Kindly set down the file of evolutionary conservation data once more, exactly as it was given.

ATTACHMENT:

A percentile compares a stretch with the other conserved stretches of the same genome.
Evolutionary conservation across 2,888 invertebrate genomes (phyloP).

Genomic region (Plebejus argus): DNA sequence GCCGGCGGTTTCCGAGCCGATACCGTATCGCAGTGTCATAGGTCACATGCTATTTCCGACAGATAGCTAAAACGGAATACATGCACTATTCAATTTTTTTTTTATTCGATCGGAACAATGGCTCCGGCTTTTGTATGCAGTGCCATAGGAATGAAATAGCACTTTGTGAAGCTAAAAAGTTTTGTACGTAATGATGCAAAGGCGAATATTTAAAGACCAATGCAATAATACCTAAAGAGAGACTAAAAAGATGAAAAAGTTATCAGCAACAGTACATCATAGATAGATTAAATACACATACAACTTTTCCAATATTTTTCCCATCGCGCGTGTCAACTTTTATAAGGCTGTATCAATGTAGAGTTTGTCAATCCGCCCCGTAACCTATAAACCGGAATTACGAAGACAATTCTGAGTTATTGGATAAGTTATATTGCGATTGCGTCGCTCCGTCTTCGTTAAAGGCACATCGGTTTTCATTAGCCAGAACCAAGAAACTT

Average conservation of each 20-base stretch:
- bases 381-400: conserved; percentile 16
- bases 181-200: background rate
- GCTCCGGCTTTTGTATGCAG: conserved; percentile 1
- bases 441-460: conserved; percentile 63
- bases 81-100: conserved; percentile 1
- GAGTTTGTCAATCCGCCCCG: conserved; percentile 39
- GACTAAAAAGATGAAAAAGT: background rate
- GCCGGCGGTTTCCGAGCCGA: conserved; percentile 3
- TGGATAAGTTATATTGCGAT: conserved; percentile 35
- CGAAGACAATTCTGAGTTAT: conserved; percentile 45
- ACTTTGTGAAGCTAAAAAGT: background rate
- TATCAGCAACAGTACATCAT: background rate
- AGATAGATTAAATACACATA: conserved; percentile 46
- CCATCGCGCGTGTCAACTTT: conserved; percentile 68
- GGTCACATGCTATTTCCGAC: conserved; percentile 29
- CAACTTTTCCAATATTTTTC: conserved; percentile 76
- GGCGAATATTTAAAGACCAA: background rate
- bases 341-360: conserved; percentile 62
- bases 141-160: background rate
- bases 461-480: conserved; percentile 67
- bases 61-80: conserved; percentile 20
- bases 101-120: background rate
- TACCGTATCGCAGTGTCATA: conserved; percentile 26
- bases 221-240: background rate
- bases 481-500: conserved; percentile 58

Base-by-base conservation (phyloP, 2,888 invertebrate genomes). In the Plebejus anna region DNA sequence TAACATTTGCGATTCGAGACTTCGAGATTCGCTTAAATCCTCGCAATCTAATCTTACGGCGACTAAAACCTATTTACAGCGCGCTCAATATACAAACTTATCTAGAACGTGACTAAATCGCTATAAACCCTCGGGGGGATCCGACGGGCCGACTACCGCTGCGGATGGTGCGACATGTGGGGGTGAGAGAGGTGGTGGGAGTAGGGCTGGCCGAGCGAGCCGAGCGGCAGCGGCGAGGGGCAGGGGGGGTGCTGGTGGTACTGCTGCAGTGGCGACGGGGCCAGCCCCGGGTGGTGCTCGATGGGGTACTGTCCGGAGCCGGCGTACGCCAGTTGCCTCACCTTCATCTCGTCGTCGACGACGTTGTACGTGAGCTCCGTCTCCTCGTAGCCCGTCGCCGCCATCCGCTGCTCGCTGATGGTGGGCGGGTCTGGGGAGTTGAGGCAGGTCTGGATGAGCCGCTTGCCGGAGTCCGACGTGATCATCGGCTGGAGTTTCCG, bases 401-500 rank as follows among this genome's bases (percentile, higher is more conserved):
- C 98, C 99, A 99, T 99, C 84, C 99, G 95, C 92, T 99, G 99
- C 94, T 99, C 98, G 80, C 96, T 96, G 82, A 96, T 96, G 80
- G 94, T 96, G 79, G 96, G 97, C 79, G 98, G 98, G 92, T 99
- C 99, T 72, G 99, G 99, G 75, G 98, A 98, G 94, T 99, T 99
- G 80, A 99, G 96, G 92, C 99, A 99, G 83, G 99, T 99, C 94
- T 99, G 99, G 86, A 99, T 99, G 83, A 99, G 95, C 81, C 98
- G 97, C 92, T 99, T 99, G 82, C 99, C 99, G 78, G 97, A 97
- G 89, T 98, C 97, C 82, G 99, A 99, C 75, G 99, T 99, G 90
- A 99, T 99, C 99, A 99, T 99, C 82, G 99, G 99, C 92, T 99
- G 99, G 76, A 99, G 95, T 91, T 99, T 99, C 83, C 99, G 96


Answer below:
A percentile compares a stretch with the other conserved stretches of the same genome.
Evolutionary conservation across 2,888 invertebrate genomes (phyloP).

Genomic region (Plebejus argus): DNA sequence GCCGGCGGTTTCCGAGCCGATACCGTATCGCAGTGTCATAGGTCACATGCTATTTCCGACAGATAGCTAAAACGGAATACATGCACTATTCAATTTTTTTTTTATTCGATCGGAACAATGGCTCCGGCTTTTGTATGCAGTGCCATAGGAATGAAATAGCACTTTGTGAAGCTAAAAAGTTTTGTACGTAATGATGCAAAGGCGAATATTTAAAGACCAATGCAATAATACCTAAAGAGAGACTAAAAAGATGAAAAAGTTATCAGCAACAGTACATCATAGATAGATTAAATACACATACAACTTTTCCAATATTTTTCCCATCGCGCGTGTCAACTTTTATAAGGCTGTATCAATGTAGAGTTTGTCAATCCGCCCCGTAACCTATAAACCGGAATTACGAAGACAATTCTGAGTTATTGGATAAGTTATATTGCGATTGCGTCGCTCCGTCTTCGTTAAAGGCACATCGGTTTTCATTAGCCAGAACCAAGAAACTT

Average conservation of each 20-base stretch:
- bases 381-400: conserved; percentile 16
- bases 181-200: background rate
- GCTCCGGCTTTTGTATGCAG: conserved; percentile 1
- bases 441-460: conserved; percentile 63
- bases 81-100: conserved; percentile 1
- GAGTTTGTCAATCCGCCCCG: conserved; percentile 39
- GACTAAAAAGATGAAAAAGT: background rate
- GCCGGCGGTTTCCGAGCCGA: conserved; percentile 3
- TGGATAAGTTATATTGCGAT: conserved; percentile 35
- CGAAGACAATTCTGAGTTAT: conserved; percentile 45
- ACTTTGTGAAGCTAAAAAGT: background rate
- TATCAGCAACAGTACATCAT: background rate
- AGATAGATTAAATACACATA: conserved; percentile 46
- CCATCGCGCGTGTCAACTTT: conserved; percentile 68
- GGTCACATGCTATTTCCGAC: conserved; percentile 29
- CAACTTTTCCAATATTTTTC: conserved; percentile 76
- GGCGAATATTTAAAGACCAA: background rate
- bases 341-360: conserved; percentile 62
- bases 141-160: background rate
- bases 461-480: conserved; percentile 67
- bases 61-80: conserved; percentile 20
- bases 101-120: background rate
- TACCGTATCGCAGTGTCATA: conserved; percentile 26
- bases 221-240: background rate
- bases 481-500: conserved; percentile 58

Base-by-base conservation (phyloP, 2,888 invertebrate genomes). In the Plebejus anna region DNA sequence TAACATTTGCGATTCGAGACTTCGAGATTCGCTTAAATCCTCGCAATCTAATCTTACGGCGACTAAAACCTATTTACAGCGCGCTCAATATACAAACTTATCTAGAACGTGACTAAATCGCTATAAACCCTCGGGGGGATCCGACGGGCCGACTACCGCTGCGGATGGTGCGACATGTGGGGGTGAGAGAGGTGGTGGGAGTAGGGCTGGCCGAGCGAGCCGAGCGGCAGCGGCGAGGGGCAGGGGGGGTGCTGGTGGTACTGCTGCAGTGGCGACGGGGCCAGCCCCGGGTGGTGCTCGATGGGGTACTGTCCGGAGCCGGCGTACGCCAGTTGCCTCACCTTCATCTCGTCGTCGACGACGTTGTACGTGAGCTCCGTCTCCTCGTAGCCCGTCGCCGCCATCCGCTGCTCGCTGATGGTGGGCGGGTCTGGGGAGTTGAGGCAGGTCTGGATGAGCCGCTTGCCGGAGTCCGACGTGATCATCGGCTGGAGTTTCCG, bases 401-500 rank as follows among this genome's bases (percentile, higher is more conserved):
- C 98, C 99, A 99, T 99, C 84, C 99, G 95, C 92, T 99, G 99
- C 94, T 99, C 98, G 80, C 96, T 96, G 82, A 96, T 96, G 80
- G 94, T 96, G 79, G 96, G 97, C 79, G 98, G 98, G 92, T 99
- C 99, T 72, G 99, G 99, G 75, G 98, A 98, G 94, T 99, T 99
- G 80, A 99, G 96, G 92, C 99, A 99, G 83, G 99, T 99, C 94
- T 99, G 99, G 86, A 99, T 99, G 83, A 99, G 95, C 81, C 98
- G 97, C 92, T 99, T 99, G 82, C 99, C 99, G 78, G 97, A 97
- G 89, T 98, C 97, C 82, G 99, A 99, C 75, G 99, T 99, G 90
- A 99, T 99, C 99, A 99, T 99, C 82, G 99, G 99, C 92, T 99
- G 99, G 76, A 99, G 95, T 91, T 99, T 99, C 83, C 99, G 96